If there is a national symbol of French cuisine, it has to be the cook who searches for the freshest of ingredients at the best prices and then lovingly transforms them into hearty stews and delicate sauces. But the French, like household chefs nearly everywhere, have steadily cut in half the time they spend in the kitchen. In recent years, with varying degrees of passion and stealth, they have embraced frozen foods, too. In 2001, for example, the average Frenchman consumed 66 pounds of frozen food products, compared with only 4 pounds in 1960. A poll cited in Le Figaro last January revealed that 75 percent of respondents believed that "one can eat right if one eats frozen." Not that this has eliminated the stigma. Picard, France's best-known frozen food retail chain, is so closely associated with, well, the ordinary, that it can never aspire to the cachet of a gourmet emporium like Fauchon or Hédiard.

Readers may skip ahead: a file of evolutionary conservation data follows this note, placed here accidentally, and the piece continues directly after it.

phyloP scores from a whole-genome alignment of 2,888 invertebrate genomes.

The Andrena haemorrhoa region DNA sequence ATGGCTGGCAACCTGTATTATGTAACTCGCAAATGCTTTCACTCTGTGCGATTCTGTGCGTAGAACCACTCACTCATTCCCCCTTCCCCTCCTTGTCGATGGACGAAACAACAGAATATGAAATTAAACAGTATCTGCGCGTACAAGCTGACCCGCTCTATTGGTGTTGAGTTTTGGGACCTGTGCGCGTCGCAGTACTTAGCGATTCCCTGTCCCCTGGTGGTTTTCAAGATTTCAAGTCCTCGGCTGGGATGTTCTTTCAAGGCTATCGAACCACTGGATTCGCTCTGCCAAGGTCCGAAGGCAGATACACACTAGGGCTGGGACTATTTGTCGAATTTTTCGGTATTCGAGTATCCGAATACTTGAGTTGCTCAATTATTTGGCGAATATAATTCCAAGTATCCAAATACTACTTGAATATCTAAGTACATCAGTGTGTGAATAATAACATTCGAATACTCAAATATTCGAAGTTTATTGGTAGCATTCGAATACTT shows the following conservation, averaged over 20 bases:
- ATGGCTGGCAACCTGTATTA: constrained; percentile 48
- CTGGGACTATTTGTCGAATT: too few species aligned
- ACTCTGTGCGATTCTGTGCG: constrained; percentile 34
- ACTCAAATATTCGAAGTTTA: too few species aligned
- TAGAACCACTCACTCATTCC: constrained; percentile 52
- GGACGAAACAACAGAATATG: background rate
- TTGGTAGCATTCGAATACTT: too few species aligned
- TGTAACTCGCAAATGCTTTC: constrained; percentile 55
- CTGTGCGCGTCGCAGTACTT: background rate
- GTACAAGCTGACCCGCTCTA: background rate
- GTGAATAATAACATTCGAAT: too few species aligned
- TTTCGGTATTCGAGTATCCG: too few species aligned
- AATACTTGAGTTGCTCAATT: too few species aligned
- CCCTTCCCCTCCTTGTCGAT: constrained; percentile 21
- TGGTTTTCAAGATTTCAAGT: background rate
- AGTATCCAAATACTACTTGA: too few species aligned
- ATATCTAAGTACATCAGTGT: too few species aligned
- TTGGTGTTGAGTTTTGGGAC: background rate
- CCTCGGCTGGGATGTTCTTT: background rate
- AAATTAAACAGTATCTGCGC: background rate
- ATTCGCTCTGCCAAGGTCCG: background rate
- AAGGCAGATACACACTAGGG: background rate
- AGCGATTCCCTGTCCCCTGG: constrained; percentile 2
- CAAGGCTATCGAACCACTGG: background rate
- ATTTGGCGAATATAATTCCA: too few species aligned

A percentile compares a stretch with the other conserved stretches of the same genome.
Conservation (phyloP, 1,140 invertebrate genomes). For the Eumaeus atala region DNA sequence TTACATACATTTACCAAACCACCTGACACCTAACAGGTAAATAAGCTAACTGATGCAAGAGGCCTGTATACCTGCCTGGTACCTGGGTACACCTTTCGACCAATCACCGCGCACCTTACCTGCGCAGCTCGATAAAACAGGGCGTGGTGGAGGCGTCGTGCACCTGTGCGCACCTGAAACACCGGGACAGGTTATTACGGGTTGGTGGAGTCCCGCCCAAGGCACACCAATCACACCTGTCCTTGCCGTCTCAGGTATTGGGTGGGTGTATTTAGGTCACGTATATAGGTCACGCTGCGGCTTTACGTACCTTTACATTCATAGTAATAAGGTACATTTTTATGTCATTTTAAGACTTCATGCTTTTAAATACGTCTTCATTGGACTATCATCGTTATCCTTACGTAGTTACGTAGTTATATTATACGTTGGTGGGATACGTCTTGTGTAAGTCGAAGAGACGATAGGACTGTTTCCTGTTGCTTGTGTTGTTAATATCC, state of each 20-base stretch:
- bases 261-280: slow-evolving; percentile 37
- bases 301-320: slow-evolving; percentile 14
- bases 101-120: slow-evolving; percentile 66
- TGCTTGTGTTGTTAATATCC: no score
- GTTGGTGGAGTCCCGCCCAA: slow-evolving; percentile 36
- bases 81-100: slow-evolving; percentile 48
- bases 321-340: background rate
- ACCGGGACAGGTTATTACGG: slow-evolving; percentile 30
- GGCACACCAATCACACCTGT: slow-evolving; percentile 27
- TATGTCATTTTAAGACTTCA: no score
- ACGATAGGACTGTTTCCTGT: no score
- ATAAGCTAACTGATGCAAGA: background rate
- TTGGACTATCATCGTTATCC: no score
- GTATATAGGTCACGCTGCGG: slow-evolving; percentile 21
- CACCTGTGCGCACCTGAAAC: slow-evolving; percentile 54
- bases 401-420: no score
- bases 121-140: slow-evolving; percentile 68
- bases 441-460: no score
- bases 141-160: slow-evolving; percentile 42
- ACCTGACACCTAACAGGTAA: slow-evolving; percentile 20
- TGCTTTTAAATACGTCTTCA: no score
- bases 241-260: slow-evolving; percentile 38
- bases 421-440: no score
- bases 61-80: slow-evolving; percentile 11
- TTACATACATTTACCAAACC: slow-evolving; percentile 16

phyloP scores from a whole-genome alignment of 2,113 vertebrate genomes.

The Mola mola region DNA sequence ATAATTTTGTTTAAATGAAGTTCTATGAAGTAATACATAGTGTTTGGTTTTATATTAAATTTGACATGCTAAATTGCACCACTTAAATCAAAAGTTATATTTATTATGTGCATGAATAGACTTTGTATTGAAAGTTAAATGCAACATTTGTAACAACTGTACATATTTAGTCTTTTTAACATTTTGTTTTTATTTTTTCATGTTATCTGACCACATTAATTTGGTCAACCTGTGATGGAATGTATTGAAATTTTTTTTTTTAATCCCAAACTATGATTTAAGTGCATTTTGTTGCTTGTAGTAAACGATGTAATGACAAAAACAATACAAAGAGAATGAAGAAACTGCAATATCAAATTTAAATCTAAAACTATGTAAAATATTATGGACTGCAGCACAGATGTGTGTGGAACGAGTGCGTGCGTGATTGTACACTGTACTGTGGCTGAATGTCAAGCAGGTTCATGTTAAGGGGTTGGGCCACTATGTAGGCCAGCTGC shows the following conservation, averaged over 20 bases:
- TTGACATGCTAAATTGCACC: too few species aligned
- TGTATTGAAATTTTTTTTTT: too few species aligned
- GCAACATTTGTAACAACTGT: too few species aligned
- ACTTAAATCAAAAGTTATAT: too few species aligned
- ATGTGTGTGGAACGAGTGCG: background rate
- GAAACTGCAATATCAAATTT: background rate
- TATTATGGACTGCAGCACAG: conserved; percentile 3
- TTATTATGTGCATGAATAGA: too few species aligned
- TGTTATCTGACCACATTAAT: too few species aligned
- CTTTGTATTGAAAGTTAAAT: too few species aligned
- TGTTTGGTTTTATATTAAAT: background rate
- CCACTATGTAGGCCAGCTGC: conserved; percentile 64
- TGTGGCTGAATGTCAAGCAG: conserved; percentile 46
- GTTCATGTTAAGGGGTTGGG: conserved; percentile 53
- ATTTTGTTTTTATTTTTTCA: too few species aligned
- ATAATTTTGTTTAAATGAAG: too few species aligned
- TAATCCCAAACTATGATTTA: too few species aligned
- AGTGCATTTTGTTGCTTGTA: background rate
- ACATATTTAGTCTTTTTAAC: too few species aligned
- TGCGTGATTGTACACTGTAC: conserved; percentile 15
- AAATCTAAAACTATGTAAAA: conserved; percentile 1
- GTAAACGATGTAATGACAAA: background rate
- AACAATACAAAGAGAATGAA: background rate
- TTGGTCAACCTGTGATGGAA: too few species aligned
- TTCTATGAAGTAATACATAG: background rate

"In the film, this is where the Orcs attacked the Fellowship in the Battle of Amon Hen," Mr. Rutherford said, strolling muddy ground where a sea of boot prints long ago gave way to tractor tracks and hay rolls. Historically isolated by geography, New Zealanders are working to reap a publicity bonanza from the hit movie series, marketing their nation around the world as a destination for family tourism and as "a second Canada" for Hollywood productions seeking to save money on location. Soon after "The Lord of the Rings" won an Oscar for cinematography, New Zealand's government took out advertisements in The New Yorker and other upscale American publications, billing New Zealand as "best supporting country." It is already reaping benefits. Filming is to start here in January on a Tom Cruise movie, "The Last Samurai," produced by Warner Brothers. ABC-TV is moving its "Power Rangers" film operation from the United States to Wellington, the capital, which is jokingly referred to as Wellywood by locals.
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